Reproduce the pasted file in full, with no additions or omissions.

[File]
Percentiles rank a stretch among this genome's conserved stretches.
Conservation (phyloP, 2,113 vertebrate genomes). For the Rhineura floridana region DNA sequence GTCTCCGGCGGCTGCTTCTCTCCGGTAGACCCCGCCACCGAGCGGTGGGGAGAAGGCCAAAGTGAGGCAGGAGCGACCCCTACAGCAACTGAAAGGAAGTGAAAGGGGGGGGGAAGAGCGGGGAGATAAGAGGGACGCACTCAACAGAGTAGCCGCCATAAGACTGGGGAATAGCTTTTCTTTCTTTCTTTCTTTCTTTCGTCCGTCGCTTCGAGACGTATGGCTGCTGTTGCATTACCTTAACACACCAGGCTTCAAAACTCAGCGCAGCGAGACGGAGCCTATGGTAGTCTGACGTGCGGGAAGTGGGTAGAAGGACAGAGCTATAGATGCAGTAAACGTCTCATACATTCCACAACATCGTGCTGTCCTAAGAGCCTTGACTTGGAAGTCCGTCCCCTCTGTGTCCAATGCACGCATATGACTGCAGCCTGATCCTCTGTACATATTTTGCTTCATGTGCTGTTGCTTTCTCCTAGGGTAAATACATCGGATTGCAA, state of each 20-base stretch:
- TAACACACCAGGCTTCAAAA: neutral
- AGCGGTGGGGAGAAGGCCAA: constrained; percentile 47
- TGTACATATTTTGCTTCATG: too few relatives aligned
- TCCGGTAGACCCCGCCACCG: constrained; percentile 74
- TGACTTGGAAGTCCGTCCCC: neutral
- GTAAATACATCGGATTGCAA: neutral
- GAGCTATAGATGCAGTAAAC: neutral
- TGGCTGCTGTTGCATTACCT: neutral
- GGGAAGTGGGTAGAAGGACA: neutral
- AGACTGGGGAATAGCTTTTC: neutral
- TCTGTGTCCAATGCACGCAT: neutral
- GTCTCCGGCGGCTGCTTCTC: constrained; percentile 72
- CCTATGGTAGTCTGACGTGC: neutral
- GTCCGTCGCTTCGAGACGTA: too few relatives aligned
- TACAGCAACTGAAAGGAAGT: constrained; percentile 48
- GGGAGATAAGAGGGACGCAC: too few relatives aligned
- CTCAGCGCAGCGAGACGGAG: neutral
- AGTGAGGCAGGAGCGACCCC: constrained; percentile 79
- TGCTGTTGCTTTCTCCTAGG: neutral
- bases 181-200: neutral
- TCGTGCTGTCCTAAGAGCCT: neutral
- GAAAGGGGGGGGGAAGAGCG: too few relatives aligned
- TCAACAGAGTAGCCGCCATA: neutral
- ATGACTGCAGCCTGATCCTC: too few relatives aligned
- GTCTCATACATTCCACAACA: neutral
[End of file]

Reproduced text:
Percentiles rank a stretch among this genome's conserved stretches.
Conservation (phyloP, 2,113 vertebrate genomes). For the Rhineura floridana region DNA sequence GTCTCCGGCGGCTGCTTCTCTCCGGTAGACCCCGCCACCGAGCGGTGGGGAGAAGGCCAAAGTGAGGCAGGAGCGACCCCTACAGCAACTGAAAGGAAGTGAAAGGGGGGGGGAAGAGCGGGGAGATAAGAGGGACGCACTCAACAGAGTAGCCGCCATAAGACTGGGGAATAGCTTTTCTTTCTTTCTTTCTTTCTTTCGTCCGTCGCTTCGAGACGTATGGCTGCTGTTGCATTACCTTAACACACCAGGCTTCAAAACTCAGCGCAGCGAGACGGAGCCTATGGTAGTCTGACGTGCGGGAAGTGGGTAGAAGGACAGAGCTATAGATGCAGTAAACGTCTCATACATTCCACAACATCGTGCTGTCCTAAGAGCCTTGACTTGGAAGTCCGTCCCCTCTGTGTCCAATGCACGCATATGACTGCAGCCTGATCCTCTGTACATATTTTGCTTCATGTGCTGTTGCTTTCTCCTAGGGTAAATACATCGGATTGCAA, state of each 20-base stretch:
- TAACACACCAGGCTTCAAAA: neutral
- AGCGGTGGGGAGAAGGCCAA: constrained; percentile 47
- TGTACATATTTTGCTTCATG: too few relatives aligned
- TCCGGTAGACCCCGCCACCG: constrained; percentile 74
- TGACTTGGAAGTCCGTCCCC: neutral
- GTAAATACATCGGATTGCAA: neutral
- GAGCTATAGATGCAGTAAAC: neutral
- TGGCTGCTGTTGCATTACCT: neutral
- GGGAAGTGGGTAGAAGGACA: neutral
- AGACTGGGGAATAGCTTTTC: neutral
- TCTGTGTCCAATGCACGCAT: neutral
- GTCTCCGGCGGCTGCTTCTC: constrained; percentile 72
- CCTATGGTAGTCTGACGTGC: neutral
- GTCCGTCGCTTCGAGACGTA: too few relatives aligned
- TACAGCAACTGAAAGGAAGT: constrained; percentile 48
- GGGAGATAAGAGGGACGCAC: too few relatives aligned
- CTCAGCGCAGCGAGACGGAG: neutral
- AGTGAGGCAGGAGCGACCCC: constrained; percentile 79
- TGCTGTTGCTTTCTCCTAGG: neutral
- bases 181-200: neutral
- TCGTGCTGTCCTAAGAGCCT: neutral
- GAAAGGGGGGGGGAAGAGCG: too few relatives aligned
- TCAACAGAGTAGCCGCCATA: neutral
- ATGACTGCAGCCTGATCCTC: too few relatives aligned
- GTCTCATACATTCCACAACA: neutral